What was that?  She stood up in the rear hatch.  Thunderous booms.  Far away movement on the water caught her eye. A summer squall perhaps. But this was an upheaval the likes of which she’d never seen . . .  or heard.   A great wall of sea rose up in white frothy columns of water 100 feet tall. Geysers shot upwards one by one in step filling the gap between sea and sky with a massive curtain of spray and mist.  The spectacle was at once beautiful and horrifying. Shock waves travelled through the water, and rattled the control wires in her flying boat like strings on a stand-up bass. The roiling sea took aim at them.  The jaws that bite, the claws that catch! Pressure waves detonated two bombs in midair creating the flash of red pupils in the aberrant beast. It came whiffling and burbling with eyes of flame.

Unseen above them, squadrons of British bombers dropped hundreds of 500 pound bombs from thousands of feet high  —  a bomb dump!  Swell after swell pounded the flying boat. The wood hull groaned.  She stepped on the soaked Germans as she struggled inside the dark fuselage to get to her cockpit.  With the press of a button the Coffman starter sent the Bristol Pegasus engine into instant revving motion.   She slammed the throttle lever all the way to the wall. In the trough of a large swell, the Walrus’ lower wingtip caught the water and spun her plane around.  Hammering the right rudder didn’t help. It was too late.  The jaws did bite, the claws did catch! A great explosion rocked them to and fro. Great misty columns of water crashed over the wings and engine. The throttle lever went slack.  And then an eerie silence fell over them as odd as the previous tumult.   She poked her head out of the cockpit. Dead fish littered the surface.

As the wrinkled sheet of sea drew taut, a dark grey tube with a bulbous glass eye ripped a frothy “v” in the surface one hundred yards behind the Walrus.  The tube moved upward at astonishing speed and frightened her as it did gyre and gimble beneath the wabe.  The froth gave way to a U-Boat conning tower breaking through into daylight. “U-100” was painted in large red letters on the side. She fired her starter. The engine coughed, sputtered, then fell silent. But the cartridges weren’t the problem. She grabbed the brandy flask, and clambered up through the cockpit to the engine nacelle between the two wings. Water gushed from U-100’s ballast tanks as the submarine breached the surface, and then began to level off in a line of white slithy foam.  With breathless urgency, she checked her Rolex Oyster watch.  Kriegsmarine gunners would be on the U-100’s deck within 60 seconds. She poured the brandy into a carburetor valve. Glug, glug, glug.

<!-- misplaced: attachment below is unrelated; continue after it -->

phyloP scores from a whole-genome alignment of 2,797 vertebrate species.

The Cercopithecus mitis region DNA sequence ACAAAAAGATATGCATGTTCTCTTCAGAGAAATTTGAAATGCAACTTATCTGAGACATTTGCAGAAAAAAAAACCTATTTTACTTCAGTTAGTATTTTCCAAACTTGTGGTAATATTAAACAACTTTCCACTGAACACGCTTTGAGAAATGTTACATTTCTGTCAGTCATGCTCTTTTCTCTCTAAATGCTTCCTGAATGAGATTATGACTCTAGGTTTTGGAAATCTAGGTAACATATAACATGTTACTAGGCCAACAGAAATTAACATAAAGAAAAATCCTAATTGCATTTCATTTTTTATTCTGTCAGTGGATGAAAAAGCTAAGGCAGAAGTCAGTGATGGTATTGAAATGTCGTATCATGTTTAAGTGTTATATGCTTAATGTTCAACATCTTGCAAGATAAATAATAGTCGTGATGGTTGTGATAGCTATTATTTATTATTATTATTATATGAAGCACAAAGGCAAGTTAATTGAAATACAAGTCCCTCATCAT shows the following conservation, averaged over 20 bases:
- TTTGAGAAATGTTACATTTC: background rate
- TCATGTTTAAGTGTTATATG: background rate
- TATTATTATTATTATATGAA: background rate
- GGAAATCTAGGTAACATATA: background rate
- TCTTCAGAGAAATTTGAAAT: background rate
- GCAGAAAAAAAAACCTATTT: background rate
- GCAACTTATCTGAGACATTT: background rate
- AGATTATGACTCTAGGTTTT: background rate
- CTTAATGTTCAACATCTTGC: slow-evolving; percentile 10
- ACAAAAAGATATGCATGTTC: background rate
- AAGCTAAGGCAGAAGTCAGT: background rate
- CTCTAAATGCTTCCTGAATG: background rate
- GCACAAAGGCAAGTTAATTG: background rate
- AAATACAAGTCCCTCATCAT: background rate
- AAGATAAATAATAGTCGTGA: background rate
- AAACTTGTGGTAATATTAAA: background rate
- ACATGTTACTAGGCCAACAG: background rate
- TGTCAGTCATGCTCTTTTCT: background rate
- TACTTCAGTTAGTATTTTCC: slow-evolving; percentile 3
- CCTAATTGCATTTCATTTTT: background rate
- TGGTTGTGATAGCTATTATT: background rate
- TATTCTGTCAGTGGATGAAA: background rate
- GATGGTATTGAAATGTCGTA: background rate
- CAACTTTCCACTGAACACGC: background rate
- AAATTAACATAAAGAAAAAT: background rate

She slid back down into her cockpit and jammed the starter button with her thumb. The engine coughed again, tck-tck-tck’ed, and throated up to full, glorious life. She had ten seconds or so until . . . a bright red German star shell flare exploded over the Walrus with a booming report.  Rifle bullets zinged through the canvas wing fabric as the deafening roar of the Pegasus engine pulled all three of them out of range, foot by precious foot. She felt the weightlessness of being airborne, and sighed in relief as she galumphed away into the crisp morning air.  An involuntary shudder pulsed through her body. She banked hard left to get a better view of her pursuer but the U-100 had vanished beneath the wabes like the frumious Bandersnatch it was.  

“O frabjous day. Callooh! Callay!’ she chortled in her joy as a huge smile crept across her face.



If I were to read just so,

This anecdote of note.

I have for you this small cadeau,

This suite is mine to quote.

I grin, for it just serves to show,
That bonnie lass I used to know  —
Whose look was wild, whose face did glow,
Whose heart was purer than the snow,

Whose courage I did come to know,

Who never sought a quid pro quo,

Whose oyster said that she must go,

As waves did swell and seas did grow,
Who rocked her wings both to and fro,
And flew her Walrus low and slow,

Dodging blow after blow after blow,

To give those saved a tomorrow,
That summer morning long ago,

A-flying in a boat.



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3 Responses to “TWAS BRILLIG”

  1. » Blog Archive » TWAS BRILLIG: Larches Goddons Says:

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  2. » Blog Archive » TWAS BRILLIG: Chortling Says:

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  3. » Blog Archive » TWAS BRILLIG: postscript Says: